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Executive Summary
of Syria Beyond the Peace Process

Conventional political analysis of the Syrian regime of Hafez al-Assad focuses too heavily on the narrow questions relating to the Arab-Israeli peace process and too lightly on Assad's own interests, political ambitions, and style of decisionmaking. Analytically, such tunnel vision misrepresents Assad's priorities, in which regime survival, continuity of Alawi supremacy, and suzerainty over Lebanon are ranked above the reclamation of the Golan Heights. Operationally, this approach limits Washington's ability to secure other regional interests (e.g., fighting terrorism, preventing the proliferation of weapons of mass destruction, promoting human rights, and combating the spread of radical Islamic fundamentalism) and, ironically, reduces U.S. leverage to win peace process concessions from Damascus.

While the pursuit of Arab-Israeli peace justly remains the dominant U.S. interest in the Levant, it is important to assess Syrian politics through a wider political lens. Since coming to power in 1970, Assad has imposed a brutal, authoritarian police state that has brought an unprecedented measure of stability to historically anarchic Syria and inter alia elevated his long-persecuted Alawi minority to control of the regime's political and military apparatus. From the start, regime maintenance and ensuring a family succession have been Assad's top priorities, with all other policies -- from the Arab-Israeli conflict to inter-Arab relations to support for international terrorism -- instrumental tools in the effort to keep stability and security at home.

Assad's alliance with the Soviet Union was a critical element in this effort and the collapse of communism was a shock to Assad and the Syrian elite. Responding to that shock -- and thereby finding a new way to secure the longevity of Alawi rule -- has dominated Syrian politics since 1989. By definition, this search for a new safeguard of regime security has required Assad to be pragmatic, not ideological, on issues ranging from the confrontation with Israel to his commitment to socialism.

On none of these issues, however, could Assad bring himself to make a complete conversion because it might threaten regime stability. Domestically, economic reform has gone little beyond loosening restrictions for importers and foreign investors, with the government bureaucracy still controlling much of the economy; attempts at political liberalization have been transparent and superficial. On the peace process, Assad dropped technical obstacles to negotiations with Israel years ago and concessions by Israel have left the substantive gaps between Syrian and Israeli positions remarkably slim, yet there remains little prospect of Assad actually making peace with the Zionists unless wholly on his terms. Through it all, Assad has sought to establish a new relationship with the United States, not to replace the Soviet umbrella but to provide insurance against Syria's two main foes -- pro-West Turkey and pro-West Israel -- at a time of profound military weakness and vulnerability. Yet even here, Assad balances his effort to build ties with Washington, exemplified by Syria's participation in the anti-Iraq Gulf War alliance, to his dogged commitment to maintain other alliances with the world's few remaining "rogue states," such as Iran and North Korea.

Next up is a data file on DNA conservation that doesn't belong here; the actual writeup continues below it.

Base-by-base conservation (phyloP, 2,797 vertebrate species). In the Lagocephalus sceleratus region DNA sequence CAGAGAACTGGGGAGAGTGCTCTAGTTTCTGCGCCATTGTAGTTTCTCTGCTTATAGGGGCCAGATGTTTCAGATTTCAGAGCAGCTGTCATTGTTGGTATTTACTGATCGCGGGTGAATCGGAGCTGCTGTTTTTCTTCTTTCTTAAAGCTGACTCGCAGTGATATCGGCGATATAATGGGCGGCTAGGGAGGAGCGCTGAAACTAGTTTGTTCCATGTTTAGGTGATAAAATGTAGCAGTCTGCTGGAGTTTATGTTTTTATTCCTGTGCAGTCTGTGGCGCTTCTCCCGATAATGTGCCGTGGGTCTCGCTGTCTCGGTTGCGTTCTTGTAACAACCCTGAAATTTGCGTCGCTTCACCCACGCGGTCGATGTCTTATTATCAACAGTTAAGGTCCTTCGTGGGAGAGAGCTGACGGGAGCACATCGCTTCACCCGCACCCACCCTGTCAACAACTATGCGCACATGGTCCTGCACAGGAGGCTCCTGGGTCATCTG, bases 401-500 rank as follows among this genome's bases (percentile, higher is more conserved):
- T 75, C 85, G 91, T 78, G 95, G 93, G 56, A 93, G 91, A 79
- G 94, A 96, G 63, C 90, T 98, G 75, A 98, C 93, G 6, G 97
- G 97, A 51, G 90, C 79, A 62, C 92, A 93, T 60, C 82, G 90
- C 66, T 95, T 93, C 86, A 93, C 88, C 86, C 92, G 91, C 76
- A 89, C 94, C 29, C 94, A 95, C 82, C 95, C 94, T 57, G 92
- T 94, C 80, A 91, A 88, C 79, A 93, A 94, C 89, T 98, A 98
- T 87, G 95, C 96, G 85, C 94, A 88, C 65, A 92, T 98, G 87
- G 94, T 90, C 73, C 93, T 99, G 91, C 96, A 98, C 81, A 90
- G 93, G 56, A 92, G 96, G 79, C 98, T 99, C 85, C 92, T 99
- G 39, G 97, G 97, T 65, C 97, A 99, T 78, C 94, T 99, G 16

Syrian-Turkish tension is perhaps the most overlooked potential flashpoint in the world. The two countries differ over a wide range of issues: territory (Syria claims the Turkish province of Hatay); water resources (Syria fears Turkish manipulation of Tigris and Euphrates water); and most importantly, terrorism (Syria actively supports the Kurdish Workers Party, PKK). So far, only Turkish forbearance has prevented a hot conflict between these two countries.

Given Syria's location between two key allies -- Turkey and Israel -- the United States has a strong interest in containing Syrian mischief-making and in promoting peace and stability in the Levant. Despite Syria's history of rogue behavior, including indirect participation in the bombing of PanAm 103, Washington's approach to Damascus has always been tinged with as much sorrow as anger. While stiff sanctions have been imposed on Syria for its participation in terrorism and the international narcotics trade, the prospect of wooing Assad into peace with Israel has tempered U.S. policy, leading to four presidential summits with Assad (one each with Carter and Bush, and two by Clinton) and dozens of visits to Damascus by U.S. secretaries of state, both Republican and Democratic.

This nuanced policy has registered some successes but at a time of U.S. strength and Syrian weakness, much more can be achieved. The objective of U.S. policy should not be to undermine Assad but to take advantage of his weakness to force an evolution in his policies that advance U.S. interests in peace and security and that build upon the common U.S.-Syrian interest in combating radical Islamic fundamentalism. In return for the cooperation and support he seeks as a way to protect Alawi rule, Washington should demand a warm peace with Israel, a withdrawal from Lebanon, and an end to support for the PKK insurgency against Turkey. This will force Assad to choose between Iran and America, between terrorism and stability, between proxy conflict and peace. If pursued creatively and vigorously -- through shifts in declaratory, diplomatic, regulatory, and potentially even military policy -- this approach can work because it offers Assad U.S. support for what he seeks most: regime survival.

Syria Beyond the Peace Process is available from The Washington Institute for Near East Policy

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